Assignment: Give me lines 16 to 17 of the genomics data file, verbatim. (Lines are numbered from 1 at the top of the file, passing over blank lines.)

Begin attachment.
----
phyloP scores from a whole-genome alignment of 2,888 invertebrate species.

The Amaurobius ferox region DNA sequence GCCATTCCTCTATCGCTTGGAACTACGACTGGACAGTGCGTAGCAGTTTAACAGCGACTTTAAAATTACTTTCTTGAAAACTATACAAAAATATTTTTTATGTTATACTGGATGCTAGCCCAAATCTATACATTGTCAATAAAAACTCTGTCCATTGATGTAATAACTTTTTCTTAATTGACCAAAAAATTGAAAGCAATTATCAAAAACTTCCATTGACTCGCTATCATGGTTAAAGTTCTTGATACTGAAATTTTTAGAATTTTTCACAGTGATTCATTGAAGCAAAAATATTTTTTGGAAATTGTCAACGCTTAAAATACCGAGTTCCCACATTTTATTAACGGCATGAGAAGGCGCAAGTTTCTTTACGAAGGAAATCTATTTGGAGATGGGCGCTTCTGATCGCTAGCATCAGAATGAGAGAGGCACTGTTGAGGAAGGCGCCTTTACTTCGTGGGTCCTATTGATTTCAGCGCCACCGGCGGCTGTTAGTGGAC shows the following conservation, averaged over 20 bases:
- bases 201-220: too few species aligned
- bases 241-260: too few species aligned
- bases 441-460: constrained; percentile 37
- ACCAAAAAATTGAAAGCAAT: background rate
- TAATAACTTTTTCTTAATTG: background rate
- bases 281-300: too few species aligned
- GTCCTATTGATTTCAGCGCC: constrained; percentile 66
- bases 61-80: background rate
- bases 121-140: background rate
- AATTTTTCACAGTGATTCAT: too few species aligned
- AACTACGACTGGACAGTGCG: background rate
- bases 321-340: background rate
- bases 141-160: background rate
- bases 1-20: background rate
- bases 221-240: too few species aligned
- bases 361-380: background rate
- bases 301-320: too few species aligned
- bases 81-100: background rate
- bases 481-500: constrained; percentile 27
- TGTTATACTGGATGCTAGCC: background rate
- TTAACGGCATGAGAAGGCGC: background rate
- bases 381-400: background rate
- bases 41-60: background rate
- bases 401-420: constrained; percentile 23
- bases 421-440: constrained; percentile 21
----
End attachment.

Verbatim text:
- bases 1-20: background rate
- bases 221-240: too few species aligned